Entertainment Music 27 Aug 2017 Of art and music: A ...

Of art and music: A Vainik who creates music

DECCAN CHRONICLE. | NARAYANA VISHWANATH
Published Aug 27, 2017, 6:24 am IST
Updated Aug 27, 2017, 6:24 am IST
Certainly, this Vainik, a traditionalist, who springs from the devoted and religiously bent family, stands out.   
B. Kannan
 B. Kannan

He was the youngest artiste to represent our country at the Festival of India in the then USSR in 1987.  Hailing from a family with an artistic background and a list of achievements, this veena artiste is a winner of various awards, titles and fellowships from the Ministry of Culture, Government of India.  

He is the only artiste, who has performed jugal bandhis with santoor, sarod and sitar artistes of North India and makes full use of the 31/2 octaves in the veena.  He is none other than veena artiste B. Kannan, nephew of Dr Padma Subramanyam, an internationally reputed dancer and research scholar. Certainly, this Vainik, a traditionalist, who springs from the devoted and religiously bent family, stands out.   

 

His gentle smile always proclaims his genteel demeanor, and he would be reckoned as an artiste, carving a niche for himself in the arena of music.  Music Academy deputed him as an examiner for SIFAS, Singapore. Recently in June, 2017, he was invited by the National Arts Council, Govt. of Singapore to be in the jury for the National Indian Music Competition. 

He is the trustee-secretary of Nrithyodaya, Chennai, Bharata-Ilango Foundation for Asian Culture and director of K. Subrahmanyam Memorial Trust.

Excerpts from an interview with him:
 I organise ‘Veena Utsav’ in the city every year. This year more than 200 artistes from all over the globe are to perform over 15 days at Narada Gana Sabha, Chennai from November 6.

 

Q: About your USSR trip:
I accompanied my aunt for the festival of India in USSR.  During the inaugural week, on the day of my concert, a heat wave was predicted and hence I decided to play Amrithavarshini,  ragam tanam and  Dikshitar's immortal compositions — Ananda amirtha varshini, praying to musical trinity and Kanchi Mahaswami.  And yes, there was heavy downpour, when I finished the kriti, the audience was elated.  

The same magic happened in Japan, on the occasion of Pukuoka Asian Cultural Prize Award Ceremony, where my aunt was awarded, and also at Muthuswamy Dikshatar’s Samadhi at Ettayapuram.  This only proves that songs can be considered as the fountainhead of sublimity of Sangeetha and in each one of them there is certainly some divinity.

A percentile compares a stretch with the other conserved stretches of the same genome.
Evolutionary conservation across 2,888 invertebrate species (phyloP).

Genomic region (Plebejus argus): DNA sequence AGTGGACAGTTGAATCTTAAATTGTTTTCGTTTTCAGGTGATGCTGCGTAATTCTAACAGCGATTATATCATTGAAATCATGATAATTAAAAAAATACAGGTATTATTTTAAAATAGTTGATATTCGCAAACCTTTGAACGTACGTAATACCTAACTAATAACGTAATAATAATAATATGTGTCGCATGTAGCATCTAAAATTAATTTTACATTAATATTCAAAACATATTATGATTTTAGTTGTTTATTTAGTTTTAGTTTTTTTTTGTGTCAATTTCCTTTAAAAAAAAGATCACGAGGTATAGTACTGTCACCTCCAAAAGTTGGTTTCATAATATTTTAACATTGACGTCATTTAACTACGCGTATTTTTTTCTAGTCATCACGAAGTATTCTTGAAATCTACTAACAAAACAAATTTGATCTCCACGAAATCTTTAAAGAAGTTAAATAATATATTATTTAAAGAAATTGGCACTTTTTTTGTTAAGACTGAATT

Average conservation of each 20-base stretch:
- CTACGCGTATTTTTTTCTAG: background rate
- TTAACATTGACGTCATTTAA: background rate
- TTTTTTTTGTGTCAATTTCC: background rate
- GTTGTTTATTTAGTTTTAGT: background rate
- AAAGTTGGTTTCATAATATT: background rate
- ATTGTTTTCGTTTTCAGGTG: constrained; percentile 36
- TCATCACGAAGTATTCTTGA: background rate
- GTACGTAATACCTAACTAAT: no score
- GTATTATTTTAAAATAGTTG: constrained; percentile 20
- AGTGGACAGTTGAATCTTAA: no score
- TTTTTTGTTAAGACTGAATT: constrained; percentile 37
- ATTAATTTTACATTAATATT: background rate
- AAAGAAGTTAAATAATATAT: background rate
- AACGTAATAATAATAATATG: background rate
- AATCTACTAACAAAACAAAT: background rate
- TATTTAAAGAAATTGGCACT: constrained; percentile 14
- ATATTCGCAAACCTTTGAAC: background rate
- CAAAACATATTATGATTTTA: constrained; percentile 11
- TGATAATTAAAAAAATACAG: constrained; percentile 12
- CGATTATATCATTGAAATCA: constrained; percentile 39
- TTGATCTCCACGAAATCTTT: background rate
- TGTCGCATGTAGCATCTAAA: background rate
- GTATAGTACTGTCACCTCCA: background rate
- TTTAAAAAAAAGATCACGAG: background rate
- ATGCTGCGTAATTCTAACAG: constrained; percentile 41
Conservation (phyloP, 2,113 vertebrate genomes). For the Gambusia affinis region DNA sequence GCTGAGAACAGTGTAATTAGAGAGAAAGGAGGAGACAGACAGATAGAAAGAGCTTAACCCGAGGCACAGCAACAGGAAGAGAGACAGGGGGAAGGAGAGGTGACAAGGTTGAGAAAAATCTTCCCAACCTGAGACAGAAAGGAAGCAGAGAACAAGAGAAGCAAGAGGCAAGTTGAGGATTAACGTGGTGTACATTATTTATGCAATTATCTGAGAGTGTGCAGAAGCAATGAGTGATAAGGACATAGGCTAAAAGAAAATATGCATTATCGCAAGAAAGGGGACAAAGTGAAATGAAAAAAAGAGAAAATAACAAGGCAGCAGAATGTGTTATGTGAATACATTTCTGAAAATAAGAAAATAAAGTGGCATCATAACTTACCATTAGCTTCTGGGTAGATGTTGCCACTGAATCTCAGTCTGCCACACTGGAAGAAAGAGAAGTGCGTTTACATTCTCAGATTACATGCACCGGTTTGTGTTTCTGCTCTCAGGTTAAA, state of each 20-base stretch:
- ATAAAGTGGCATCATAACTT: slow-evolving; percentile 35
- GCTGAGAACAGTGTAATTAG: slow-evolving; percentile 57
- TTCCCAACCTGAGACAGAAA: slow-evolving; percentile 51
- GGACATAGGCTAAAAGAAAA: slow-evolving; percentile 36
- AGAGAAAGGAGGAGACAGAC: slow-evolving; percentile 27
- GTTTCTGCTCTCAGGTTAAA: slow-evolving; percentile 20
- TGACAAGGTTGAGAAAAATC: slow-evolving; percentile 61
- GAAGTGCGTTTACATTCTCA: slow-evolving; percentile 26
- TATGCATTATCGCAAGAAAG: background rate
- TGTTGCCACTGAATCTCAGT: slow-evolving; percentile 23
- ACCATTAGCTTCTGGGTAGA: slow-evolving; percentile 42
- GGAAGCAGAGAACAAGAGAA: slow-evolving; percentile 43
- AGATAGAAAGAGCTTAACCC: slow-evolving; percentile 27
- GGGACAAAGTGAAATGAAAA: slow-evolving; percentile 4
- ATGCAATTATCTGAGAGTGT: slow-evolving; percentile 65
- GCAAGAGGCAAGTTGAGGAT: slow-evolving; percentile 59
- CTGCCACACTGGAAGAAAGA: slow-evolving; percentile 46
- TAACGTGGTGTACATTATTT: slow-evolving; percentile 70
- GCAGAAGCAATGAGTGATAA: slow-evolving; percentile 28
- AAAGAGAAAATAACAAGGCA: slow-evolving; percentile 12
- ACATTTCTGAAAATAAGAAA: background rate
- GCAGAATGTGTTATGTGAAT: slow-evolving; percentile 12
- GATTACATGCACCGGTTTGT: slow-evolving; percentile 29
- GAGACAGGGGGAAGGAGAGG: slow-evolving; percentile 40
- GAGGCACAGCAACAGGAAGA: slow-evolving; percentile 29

Q: What gave a flying start to your musical concerts?
Certainly the cultural environment at home with my aunt Padma Subramaniyam, my father Balakrishnan, a reputed documentary filmaker, and mother Shyamala Balakrishnan, a well-known singer and research scholar in music. Paternal grandfather Subramanyam, who was a well known director, and my paternal grand mother Meenakshi, who was also a composer and vainika.  Our house always reverberated with the sound of music and ankle bells.  I should admit that Carnatic music has been my underlying core, an abiding passion and an integral part of living itself.  For me, it is art for art's sake.

 

Q: What do you have to say about the technical aspect of playing the veena?
 I integrate the best of veena technique.  The outpouring from the instrument should approximate of ‘vocal artistry’, I apply the technique to realise this effect, as far as possible.

Q: What is your take on practice?
 Like vocal music, there is akara practice in veena.  All the alankarams have to be learnt swara wise and akhara wise.  This has to be practised in all sampoorna melakartha raga, which is a a very important grip on laya. 

 

 I remember my gurus — Vasantha Krishnamoorthy, R. Pichumani Iyer and Dr. S. Balachander, who would always insist that the concealed intricacies in kirtanas and alapanas could be gained by the constant hearing of “good whole some music”. I religiously follow this.

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